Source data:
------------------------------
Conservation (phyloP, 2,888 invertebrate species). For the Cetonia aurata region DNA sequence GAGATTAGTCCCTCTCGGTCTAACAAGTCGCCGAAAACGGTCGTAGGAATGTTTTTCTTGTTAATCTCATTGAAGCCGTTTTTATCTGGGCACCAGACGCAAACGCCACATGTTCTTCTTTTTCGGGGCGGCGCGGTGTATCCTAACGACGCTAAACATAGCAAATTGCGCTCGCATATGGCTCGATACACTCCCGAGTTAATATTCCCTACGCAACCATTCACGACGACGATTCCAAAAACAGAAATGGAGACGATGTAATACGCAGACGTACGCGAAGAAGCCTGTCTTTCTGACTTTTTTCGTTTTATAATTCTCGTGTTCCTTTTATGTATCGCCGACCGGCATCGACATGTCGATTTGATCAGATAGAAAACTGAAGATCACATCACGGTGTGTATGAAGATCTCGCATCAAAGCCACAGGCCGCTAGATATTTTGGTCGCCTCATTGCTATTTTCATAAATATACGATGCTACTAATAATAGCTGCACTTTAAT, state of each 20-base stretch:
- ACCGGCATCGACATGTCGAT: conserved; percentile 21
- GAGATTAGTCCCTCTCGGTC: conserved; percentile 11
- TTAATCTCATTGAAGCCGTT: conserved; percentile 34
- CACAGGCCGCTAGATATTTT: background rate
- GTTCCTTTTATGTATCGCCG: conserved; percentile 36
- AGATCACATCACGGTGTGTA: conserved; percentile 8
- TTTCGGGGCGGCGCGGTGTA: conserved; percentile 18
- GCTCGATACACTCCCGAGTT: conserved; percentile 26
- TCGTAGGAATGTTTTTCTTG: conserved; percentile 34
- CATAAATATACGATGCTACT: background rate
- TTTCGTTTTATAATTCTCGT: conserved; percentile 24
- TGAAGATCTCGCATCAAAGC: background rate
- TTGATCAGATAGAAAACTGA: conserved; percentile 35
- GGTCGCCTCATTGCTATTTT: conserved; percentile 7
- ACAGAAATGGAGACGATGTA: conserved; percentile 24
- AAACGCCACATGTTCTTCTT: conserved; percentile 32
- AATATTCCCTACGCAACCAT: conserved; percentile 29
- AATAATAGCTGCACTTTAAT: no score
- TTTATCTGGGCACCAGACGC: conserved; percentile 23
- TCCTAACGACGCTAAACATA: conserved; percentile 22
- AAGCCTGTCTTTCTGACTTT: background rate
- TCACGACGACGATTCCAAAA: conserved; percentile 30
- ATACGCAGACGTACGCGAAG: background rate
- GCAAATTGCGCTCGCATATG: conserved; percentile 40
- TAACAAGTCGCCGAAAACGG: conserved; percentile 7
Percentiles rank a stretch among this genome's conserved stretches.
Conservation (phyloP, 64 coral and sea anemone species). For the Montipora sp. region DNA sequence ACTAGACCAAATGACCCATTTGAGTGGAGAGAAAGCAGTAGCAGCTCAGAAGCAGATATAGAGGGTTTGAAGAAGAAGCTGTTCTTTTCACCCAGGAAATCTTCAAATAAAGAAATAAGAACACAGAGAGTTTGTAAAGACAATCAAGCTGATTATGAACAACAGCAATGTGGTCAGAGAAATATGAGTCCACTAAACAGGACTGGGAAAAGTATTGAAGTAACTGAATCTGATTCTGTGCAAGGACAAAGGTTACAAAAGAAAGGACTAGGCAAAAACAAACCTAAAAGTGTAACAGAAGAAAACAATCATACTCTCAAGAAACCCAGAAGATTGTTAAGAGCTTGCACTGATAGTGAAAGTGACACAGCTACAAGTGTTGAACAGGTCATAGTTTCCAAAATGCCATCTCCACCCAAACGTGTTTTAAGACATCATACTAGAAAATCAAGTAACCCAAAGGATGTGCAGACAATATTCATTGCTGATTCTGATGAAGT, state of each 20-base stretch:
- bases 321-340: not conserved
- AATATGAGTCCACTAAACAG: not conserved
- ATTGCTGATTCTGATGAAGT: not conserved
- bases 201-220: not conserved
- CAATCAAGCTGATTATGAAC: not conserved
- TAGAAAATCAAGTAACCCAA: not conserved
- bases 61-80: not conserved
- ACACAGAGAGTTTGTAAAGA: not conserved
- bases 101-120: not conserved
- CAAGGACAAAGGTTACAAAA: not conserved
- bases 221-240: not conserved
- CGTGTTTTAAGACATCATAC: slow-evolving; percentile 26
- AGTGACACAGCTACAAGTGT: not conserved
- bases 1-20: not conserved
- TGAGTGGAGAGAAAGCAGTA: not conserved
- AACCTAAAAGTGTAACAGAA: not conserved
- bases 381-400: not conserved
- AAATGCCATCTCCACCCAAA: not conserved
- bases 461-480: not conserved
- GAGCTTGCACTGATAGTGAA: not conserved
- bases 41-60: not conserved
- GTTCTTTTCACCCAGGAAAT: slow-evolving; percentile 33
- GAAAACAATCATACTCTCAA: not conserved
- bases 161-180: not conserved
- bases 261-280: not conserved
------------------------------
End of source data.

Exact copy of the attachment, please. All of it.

Conservation (phyloP, 2,888 invertebrate species). For the Cetonia aurata region DNA sequence GAGATTAGTCCCTCTCGGTCTAACAAGTCGCCGAAAACGGTCGTAGGAATGTTTTTCTTGTTAATCTCATTGAAGCCGTTTTTATCTGGGCACCAGACGCAAACGCCACATGTTCTTCTTTTTCGGGGCGGCGCGGTGTATCCTAACGACGCTAAACATAGCAAATTGCGCTCGCATATGGCTCGATACACTCCCGAGTTAATATTCCCTACGCAACCATTCACGACGACGATTCCAAAAACAGAAATGGAGACGATGTAATACGCAGACGTACGCGAAGAAGCCTGTCTTTCTGACTTTTTTCGTTTTATAATTCTCGTGTTCCTTTTATGTATCGCCGACCGGCATCGACATGTCGATTTGATCAGATAGAAAACTGAAGATCACATCACGGTGTGTATGAAGATCTCGCATCAAAGCCACAGGCCGCTAGATATTTTGGTCGCCTCATTGCTATTTTCATAAATATACGATGCTACTAATAATAGCTGCACTTTAAT, state of each 20-base stretch:
- ACCGGCATCGACATGTCGAT: conserved; percentile 21
- GAGATTAGTCCCTCTCGGTC: conserved; percentile 11
- TTAATCTCATTGAAGCCGTT: conserved; percentile 34
- CACAGGCCGCTAGATATTTT: background rate
- GTTCCTTTTATGTATCGCCG: conserved; percentile 36
- AGATCACATCACGGTGTGTA: conserved; percentile 8
- TTTCGGGGCGGCGCGGTGTA: conserved; percentile 18
- GCTCGATACACTCCCGAGTT: conserved; percentile 26
- TCGTAGGAATGTTTTTCTTG: conserved; percentile 34
- CATAAATATACGATGCTACT: background rate
- TTTCGTTTTATAATTCTCGT: conserved; percentile 24
- TGAAGATCTCGCATCAAAGC: background rate
- TTGATCAGATAGAAAACTGA: conserved; percentile 35
- GGTCGCCTCATTGCTATTTT: conserved; percentile 7
- ACAGAAATGGAGACGATGTA: conserved; percentile 24
- AAACGCCACATGTTCTTCTT: conserved; percentile 32
- AATATTCCCTACGCAACCAT: conserved; percentile 29
- AATAATAGCTGCACTTTAAT: no score
- TTTATCTGGGCACCAGACGC: conserved; percentile 23
- TCCTAACGACGCTAAACATA: conserved; percentile 22
- AAGCCTGTCTTTCTGACTTT: background rate
- TCACGACGACGATTCCAAAA: conserved; percentile 30
- ATACGCAGACGTACGCGAAG: background rate
- GCAAATTGCGCTCGCATATG: conserved; percentile 40
- TAACAAGTCGCCGAAAACGG: conserved; percentile 7
Percentiles rank a stretch among this genome's conserved stretches.
Conservation (phyloP, 64 coral and sea anemone species). For the Montipora sp. region DNA sequence ACTAGACCAAATGACCCATTTGAGTGGAGAGAAAGCAGTAGCAGCTCAGAAGCAGATATAGAGGGTTTGAAGAAGAAGCTGTTCTTTTCACCCAGGAAATCTTCAAATAAAGAAATAAGAACACAGAGAGTTTGTAAAGACAATCAAGCTGATTATGAACAACAGCAATGTGGTCAGAGAAATATGAGTCCACTAAACAGGACTGGGAAAAGTATTGAAGTAACTGAATCTGATTCTGTGCAAGGACAAAGGTTACAAAAGAAAGGACTAGGCAAAAACAAACCTAAAAGTGTAACAGAAGAAAACAATCATACTCTCAAGAAACCCAGAAGATTGTTAAGAGCTTGCACTGATAGTGAAAGTGACACAGCTACAAGTGTTGAACAGGTCATAGTTTCCAAAATGCCATCTCCACCCAAACGTGTTTTAAGACATCATACTAGAAAATCAAGTAACCCAAAGGATGTGCAGACAATATTCATTGCTGATTCTGATGAAGT, state of each 20-base stretch:
- bases 321-340: not conserved
- AATATGAGTCCACTAAACAG: not conserved
- ATTGCTGATTCTGATGAAGT: not conserved
- bases 201-220: not conserved
- CAATCAAGCTGATTATGAAC: not conserved
- TAGAAAATCAAGTAACCCAA: not conserved
- bases 61-80: not conserved
- ACACAGAGAGTTTGTAAAGA: not conserved
- bases 101-120: not conserved
- CAAGGACAAAGGTTACAAAA: not conserved
- bases 221-240: not conserved
- CGTGTTTTAAGACATCATAC: slow-evolving; percentile 26
- AGTGACACAGCTACAAGTGT: not conserved
- bases 1-20: not conserved
- TGAGTGGAGAGAAAGCAGTA: not conserved
- AACCTAAAAGTGTAACAGAA: not conserved
- bases 381-400: not conserved
- AAATGCCATCTCCACCCAAA: not conserved
- bases 461-480: not conserved
- GAGCTTGCACTGATAGTGAA: not conserved
- bases 41-60: not conserved
- GTTCTTTTCACCCAGGAAAT: slow-evolving; percentile 33
- GAAAACAATCATACTCTCAA: not conserved
- bases 161-180: not conserved
- bases 261-280: not conserved